Presentation on theme: "Recovery Auditing: Real Experiences, Real Solutions Paul Dinkins, Executive Vice President, PRG-Schultz International Inc. Jennifer L. Harris, Vice President,"— Presentation transcript:
Recovery Auditing: Real Experiences, Real Solutions Paul Dinkins, Executive Vice President, PRG-Schultz International Inc. Jennifer L. Harris, Vice President, Operations, Horn & Associates, Inc. Jack Dothage, Interim Director, Division of Accounting (MO) Kim S. Oliver, Director, Division of Finance (UT)
What is Recovery Auditing? A 34 year old best business practice – Identification and recovery of overpayments inadvertently made to suppliers of goods and services – These funds are otherwise undetected and lost – Performance based fee structure - Recovery auditors are paid on a share of the amounts recovered – Sophisticated technologies for data mining – 24 different service providers – Wide range of experience and expertise
What is Recovery Auditing? (contd) –This is an accepted business practice of most Fortune 500 Companies, a large mix of Federal Agencies and a growing number of state governments –Now required for Federal Agencies based on the Recovery Audit Legislation (handout) –Office of Management and Budget has issued implementation guidance (handout) –Recovery auditors assume all costs and risks associated with the program –Several Billion dollars recovered annually
Most Result From Human Error But… At.1%, the error rate is very low and we should give credit on a high level of accuracy to AP teams
Who and Why? Who does it? –Majority of large private sector companies –Federal Agencies – by legislative mandate…GSA, Transportation, Justice, Interior, Agriculture, Social Security, Department of State, DoD Homeland Security, Department of Commerce & Education –Growing list of state governments Why do it? – Recover the money – Learn from the process – Further demonstrate good stewardship of taxpayer money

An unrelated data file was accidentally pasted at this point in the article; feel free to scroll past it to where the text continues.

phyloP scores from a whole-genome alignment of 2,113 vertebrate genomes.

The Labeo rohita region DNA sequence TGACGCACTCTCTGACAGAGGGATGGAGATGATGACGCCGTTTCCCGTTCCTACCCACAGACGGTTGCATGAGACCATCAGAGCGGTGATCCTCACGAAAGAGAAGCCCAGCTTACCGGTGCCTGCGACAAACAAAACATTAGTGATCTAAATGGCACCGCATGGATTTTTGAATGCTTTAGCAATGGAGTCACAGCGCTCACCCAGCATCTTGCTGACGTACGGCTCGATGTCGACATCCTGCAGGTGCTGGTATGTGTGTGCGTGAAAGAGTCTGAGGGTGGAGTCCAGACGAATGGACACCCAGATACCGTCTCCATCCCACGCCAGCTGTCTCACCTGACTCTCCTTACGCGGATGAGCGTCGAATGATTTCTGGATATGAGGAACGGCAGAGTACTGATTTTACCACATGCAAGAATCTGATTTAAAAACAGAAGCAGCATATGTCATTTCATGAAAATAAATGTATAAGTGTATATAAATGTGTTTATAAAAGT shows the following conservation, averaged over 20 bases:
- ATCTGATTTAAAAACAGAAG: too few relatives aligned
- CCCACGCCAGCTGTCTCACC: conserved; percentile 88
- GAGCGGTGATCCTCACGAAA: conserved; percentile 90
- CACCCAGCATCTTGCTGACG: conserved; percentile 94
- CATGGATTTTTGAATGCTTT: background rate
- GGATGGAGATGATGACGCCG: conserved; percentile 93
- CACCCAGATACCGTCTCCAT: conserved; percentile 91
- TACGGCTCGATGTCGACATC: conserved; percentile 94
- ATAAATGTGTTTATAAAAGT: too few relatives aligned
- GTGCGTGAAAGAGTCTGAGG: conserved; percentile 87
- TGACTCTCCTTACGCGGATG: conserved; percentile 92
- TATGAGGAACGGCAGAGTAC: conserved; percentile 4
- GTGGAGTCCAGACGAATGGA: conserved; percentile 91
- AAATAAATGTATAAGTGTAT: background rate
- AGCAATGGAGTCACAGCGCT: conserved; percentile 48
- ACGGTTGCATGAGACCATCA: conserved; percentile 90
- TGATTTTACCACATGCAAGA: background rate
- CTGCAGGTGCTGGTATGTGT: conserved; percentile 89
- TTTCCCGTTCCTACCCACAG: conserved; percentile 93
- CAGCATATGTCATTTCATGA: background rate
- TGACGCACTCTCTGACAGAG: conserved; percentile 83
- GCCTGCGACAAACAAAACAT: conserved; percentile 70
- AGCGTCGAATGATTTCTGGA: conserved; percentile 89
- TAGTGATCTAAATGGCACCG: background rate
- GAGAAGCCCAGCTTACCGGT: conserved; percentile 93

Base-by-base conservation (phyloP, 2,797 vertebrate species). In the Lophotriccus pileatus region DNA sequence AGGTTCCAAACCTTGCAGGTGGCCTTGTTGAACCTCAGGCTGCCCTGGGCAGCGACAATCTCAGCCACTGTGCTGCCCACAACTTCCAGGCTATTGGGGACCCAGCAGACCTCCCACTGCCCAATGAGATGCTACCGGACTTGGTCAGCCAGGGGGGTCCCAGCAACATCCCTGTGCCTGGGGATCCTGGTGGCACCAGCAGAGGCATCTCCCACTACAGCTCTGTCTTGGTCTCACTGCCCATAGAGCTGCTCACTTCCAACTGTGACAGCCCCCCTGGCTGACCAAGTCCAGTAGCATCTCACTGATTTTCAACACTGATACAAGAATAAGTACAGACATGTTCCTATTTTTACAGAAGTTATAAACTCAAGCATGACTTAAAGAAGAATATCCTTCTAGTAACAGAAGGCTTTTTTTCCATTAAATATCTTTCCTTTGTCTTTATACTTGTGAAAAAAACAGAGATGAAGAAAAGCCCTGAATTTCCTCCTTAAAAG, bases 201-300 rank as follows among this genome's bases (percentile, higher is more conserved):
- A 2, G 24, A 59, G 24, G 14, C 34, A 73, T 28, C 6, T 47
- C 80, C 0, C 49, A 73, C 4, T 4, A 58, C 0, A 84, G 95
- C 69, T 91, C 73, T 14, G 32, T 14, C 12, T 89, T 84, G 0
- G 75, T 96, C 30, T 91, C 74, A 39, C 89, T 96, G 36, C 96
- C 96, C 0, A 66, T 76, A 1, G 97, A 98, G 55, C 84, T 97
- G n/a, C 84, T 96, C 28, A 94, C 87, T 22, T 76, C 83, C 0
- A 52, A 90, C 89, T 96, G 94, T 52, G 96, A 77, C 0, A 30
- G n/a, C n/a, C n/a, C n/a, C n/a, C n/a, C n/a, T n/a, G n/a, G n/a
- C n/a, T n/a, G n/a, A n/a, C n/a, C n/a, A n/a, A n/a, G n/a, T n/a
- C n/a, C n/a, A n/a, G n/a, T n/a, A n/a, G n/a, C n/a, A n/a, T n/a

Team up with your procurement group to: –Use existing RFPs to build your own –Structure selection criteria on the normal Technical Capabilities, Past Performance and Price and emphasize your need for known performers –Solicit added value reporting Making the program worthwhile –Plan for a comprehensive scope – mandatory for all agencies (otherwise participation will be minimal) –Define success –Let everyone know that it is expected that overpayments will be identified and recovered Getting the Process Started
The Process Pre-Audit Planning Meeting Data conversion and verification Identify Overpayments Validate Overpayments Submit Claims Management Report
Meet key participants involved in the audit process Request the electronic and hard copy information necessary to perform the review Define the scope and parameters of the audit Identify sensitive or off limit suppliers Outline reporting needs and frequency Pre-Audit Planning
IT contact will deal directly with your IT staff Request will not require additional programming from your department Data will be verified against a sampling of invoices and charge backs to insure accuracy Data Conversion
Source of Overpayments Two primary categories Disbursement Errors – 20% Disbursement errors are typically those overpayment errors made by the accounts payable process such as duplicate payments and missed discounts. Contract Compliance Errors – 80% Contract compliance errors are overpayments related to all other terms and conditions of purchase such as missed allowances, rebates, pricing errors, returns, and numerous other categories.